MADRID (Reuters) – Spain’s government said on Thursday it will begin talks on resolving the Catalan political conflict before elections are held in the region, walking back an earlier decision to postpone the negotiations until after the polls.
The talks were a precondition for left-wing separatist party Esquerra Republicana de Catalunya (ERC) to facilitate Prime Minister Pedro Sanchez’s recent investiture.
His decision to delay the negotiations drew sharp criticism from Catalan politicians, including a top ERC official who referred to it as an “absolute irresponsibility”.
Catalonia has been a dominant theme in Spanish politics since the region unilaterally declared independence in October 2017 following a referendum deemed illegal by courts, prompting Spain’s biggest political crisis in decades.
ERC’s support is crucial for the government’s budget proposal to be approved by the Spanish parliament, and the party has previously said its support for the bill would depend on the evolution of the negotiations.
“We asked for the agreement to be fulfilled and it will be done,” an ERC source with knowledge of the situation said, adding that Sanchez had met with ERC spokesman Gabriel Rufian on Thursday.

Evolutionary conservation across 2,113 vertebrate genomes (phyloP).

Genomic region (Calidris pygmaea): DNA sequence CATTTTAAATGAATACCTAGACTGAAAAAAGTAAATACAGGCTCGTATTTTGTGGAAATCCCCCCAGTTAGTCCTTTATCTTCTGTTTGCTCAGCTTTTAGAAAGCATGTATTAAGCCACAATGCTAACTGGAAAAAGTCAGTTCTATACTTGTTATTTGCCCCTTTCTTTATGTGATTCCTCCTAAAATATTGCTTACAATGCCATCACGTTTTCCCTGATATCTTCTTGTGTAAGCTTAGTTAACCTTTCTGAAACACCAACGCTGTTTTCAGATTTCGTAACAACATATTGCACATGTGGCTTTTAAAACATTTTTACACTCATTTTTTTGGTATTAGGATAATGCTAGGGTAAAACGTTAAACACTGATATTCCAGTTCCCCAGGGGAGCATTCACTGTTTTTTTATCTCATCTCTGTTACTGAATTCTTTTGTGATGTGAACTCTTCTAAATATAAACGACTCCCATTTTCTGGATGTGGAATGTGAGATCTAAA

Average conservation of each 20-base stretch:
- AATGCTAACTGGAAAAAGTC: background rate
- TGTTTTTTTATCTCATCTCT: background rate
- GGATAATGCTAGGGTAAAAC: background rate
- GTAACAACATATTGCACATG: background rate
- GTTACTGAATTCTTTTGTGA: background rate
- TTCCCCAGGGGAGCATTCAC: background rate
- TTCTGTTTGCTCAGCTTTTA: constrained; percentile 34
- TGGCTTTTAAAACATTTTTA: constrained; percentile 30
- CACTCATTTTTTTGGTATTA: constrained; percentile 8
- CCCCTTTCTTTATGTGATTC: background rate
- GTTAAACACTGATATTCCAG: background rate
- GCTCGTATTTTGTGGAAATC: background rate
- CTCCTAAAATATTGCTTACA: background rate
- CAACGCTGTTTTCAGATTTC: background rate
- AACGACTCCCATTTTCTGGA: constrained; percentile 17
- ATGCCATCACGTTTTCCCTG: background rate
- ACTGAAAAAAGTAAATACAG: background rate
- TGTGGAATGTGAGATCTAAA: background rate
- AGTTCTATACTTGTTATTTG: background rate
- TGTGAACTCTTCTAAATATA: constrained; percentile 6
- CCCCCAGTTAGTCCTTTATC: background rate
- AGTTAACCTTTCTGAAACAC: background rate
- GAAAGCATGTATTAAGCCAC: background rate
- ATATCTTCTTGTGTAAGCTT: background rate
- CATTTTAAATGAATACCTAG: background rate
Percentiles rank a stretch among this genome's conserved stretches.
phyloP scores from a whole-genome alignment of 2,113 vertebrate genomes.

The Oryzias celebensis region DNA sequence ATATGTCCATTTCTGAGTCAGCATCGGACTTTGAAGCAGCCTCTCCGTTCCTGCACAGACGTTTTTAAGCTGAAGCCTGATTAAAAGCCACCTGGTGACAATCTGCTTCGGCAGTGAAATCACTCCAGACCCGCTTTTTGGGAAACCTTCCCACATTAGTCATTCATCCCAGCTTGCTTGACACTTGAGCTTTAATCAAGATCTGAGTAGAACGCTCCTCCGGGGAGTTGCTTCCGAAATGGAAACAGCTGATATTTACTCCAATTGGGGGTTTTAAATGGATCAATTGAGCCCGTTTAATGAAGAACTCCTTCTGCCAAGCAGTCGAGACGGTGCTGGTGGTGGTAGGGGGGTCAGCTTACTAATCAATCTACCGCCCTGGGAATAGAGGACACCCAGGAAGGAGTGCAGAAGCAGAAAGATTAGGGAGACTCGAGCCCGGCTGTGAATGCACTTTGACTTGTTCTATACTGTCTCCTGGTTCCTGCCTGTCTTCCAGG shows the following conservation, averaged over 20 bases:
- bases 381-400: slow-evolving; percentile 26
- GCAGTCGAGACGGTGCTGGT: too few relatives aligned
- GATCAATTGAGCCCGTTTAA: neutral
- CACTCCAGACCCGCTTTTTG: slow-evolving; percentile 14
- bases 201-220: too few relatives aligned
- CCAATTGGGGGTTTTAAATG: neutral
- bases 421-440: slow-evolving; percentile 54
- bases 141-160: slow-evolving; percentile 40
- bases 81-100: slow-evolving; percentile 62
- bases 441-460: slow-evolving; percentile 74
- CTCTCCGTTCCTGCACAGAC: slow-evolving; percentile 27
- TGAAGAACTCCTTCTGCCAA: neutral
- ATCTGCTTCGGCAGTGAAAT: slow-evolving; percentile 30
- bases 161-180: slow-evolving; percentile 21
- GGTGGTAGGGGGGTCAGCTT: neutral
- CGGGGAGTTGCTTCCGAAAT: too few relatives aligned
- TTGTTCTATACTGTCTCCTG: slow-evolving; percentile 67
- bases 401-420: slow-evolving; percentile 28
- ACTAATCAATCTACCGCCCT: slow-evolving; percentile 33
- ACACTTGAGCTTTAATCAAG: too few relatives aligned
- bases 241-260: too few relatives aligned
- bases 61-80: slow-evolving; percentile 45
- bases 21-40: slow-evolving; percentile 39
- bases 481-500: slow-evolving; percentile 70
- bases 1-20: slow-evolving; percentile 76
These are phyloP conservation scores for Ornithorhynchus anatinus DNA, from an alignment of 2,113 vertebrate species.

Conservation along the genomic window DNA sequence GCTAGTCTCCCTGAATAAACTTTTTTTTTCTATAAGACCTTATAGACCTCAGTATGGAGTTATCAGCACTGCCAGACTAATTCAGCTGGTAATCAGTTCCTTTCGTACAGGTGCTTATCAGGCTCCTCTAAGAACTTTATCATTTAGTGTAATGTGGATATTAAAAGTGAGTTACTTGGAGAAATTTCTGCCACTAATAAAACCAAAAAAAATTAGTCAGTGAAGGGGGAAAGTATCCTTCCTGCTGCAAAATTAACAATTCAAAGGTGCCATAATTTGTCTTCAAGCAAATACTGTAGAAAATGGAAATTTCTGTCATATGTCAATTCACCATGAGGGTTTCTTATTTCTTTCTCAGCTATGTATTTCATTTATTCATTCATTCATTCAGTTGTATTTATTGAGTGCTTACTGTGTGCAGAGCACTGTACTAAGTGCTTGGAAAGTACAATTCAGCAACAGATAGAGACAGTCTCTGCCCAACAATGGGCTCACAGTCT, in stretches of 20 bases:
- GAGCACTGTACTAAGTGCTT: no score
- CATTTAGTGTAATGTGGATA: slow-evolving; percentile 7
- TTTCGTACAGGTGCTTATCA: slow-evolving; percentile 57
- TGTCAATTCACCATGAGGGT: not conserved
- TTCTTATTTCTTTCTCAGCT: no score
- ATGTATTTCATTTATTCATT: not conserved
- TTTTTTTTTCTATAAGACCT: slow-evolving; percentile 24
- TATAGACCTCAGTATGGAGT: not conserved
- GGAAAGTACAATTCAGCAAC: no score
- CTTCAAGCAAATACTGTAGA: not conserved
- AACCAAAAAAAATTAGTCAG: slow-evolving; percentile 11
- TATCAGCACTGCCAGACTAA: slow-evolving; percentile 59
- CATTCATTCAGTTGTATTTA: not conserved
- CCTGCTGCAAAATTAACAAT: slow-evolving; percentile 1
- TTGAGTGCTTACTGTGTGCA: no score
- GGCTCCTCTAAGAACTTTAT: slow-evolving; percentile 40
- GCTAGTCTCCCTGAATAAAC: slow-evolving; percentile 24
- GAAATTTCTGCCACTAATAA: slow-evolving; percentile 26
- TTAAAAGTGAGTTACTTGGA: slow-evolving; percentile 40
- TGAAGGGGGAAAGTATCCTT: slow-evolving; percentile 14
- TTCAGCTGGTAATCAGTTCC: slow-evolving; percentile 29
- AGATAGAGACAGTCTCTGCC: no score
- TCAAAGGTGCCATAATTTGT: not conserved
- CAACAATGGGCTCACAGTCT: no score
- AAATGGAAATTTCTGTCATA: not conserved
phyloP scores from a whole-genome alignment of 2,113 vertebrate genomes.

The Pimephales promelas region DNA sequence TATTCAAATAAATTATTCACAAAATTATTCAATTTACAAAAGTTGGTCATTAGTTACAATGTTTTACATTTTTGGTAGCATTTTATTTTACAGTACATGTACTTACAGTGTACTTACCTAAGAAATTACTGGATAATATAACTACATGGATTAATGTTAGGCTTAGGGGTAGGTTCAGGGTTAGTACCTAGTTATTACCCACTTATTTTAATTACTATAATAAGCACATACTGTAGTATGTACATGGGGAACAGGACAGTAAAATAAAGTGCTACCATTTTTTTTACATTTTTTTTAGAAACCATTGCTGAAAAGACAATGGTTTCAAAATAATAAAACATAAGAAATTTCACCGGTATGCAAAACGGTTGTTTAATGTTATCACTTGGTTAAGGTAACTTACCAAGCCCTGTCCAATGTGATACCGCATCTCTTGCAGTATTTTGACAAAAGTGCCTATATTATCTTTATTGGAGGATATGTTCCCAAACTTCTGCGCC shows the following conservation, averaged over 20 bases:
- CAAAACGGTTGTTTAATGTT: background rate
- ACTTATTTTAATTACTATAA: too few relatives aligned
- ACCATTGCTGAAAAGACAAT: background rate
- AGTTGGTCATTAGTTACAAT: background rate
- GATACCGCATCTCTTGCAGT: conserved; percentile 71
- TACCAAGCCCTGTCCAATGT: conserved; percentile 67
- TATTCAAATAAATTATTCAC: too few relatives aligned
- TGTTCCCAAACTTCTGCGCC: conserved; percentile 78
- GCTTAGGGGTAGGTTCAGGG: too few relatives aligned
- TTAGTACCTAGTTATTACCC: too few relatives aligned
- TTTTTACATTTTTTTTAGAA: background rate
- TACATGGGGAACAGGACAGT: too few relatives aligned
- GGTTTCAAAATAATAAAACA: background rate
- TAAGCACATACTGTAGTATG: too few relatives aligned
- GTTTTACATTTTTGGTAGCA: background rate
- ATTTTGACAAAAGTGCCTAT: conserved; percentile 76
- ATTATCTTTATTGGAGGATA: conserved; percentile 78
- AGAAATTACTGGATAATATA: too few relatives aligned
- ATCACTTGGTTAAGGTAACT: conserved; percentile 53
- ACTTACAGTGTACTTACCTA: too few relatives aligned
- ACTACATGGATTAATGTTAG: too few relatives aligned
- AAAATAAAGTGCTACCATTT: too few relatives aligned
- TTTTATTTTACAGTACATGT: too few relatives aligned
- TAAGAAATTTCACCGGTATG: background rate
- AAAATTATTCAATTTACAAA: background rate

In a statement, the Spanish government said it wanted to reaffirm its commitment to the talks even though the current conditions were not ideal to begin negotiating.
“Throughout the day we have heard our willingness to talk and our commitment to the agreements be called into question,” the government said.
The reversal came a day after the pro-independence head of Catalonia’s regional government Quim Torra said he planned to call a snap local election, pending the approval of the region’s budget. The ballot is expected to be in late May at the earliest.
Torra’s Junts per Catalunya party and ERC, who are partners in the region’s ruling coalition, have been at odds lately.
The Catalan government did not address the postponement directly in a statement released after the announcement, but said Torra would seek to prepare for such talks at a meeting with Sanchez set for Feb. 6. The two would discuss the right of self-determination and an amnesty for the jailed and self-exiled Catalan separatist leaders.
“We are convinced that Prime Minister Sanchez will not close any door to dialogue in that meeting, nor exclude any topic,” it said, referring to next week’s meeting.
(Reporting by Inti Landauro and Joan Faus; Writing by Nathan Allen, Ashifa Kassam and Andrei Khalip; Editing by Alex Richardson and Catherine Evans)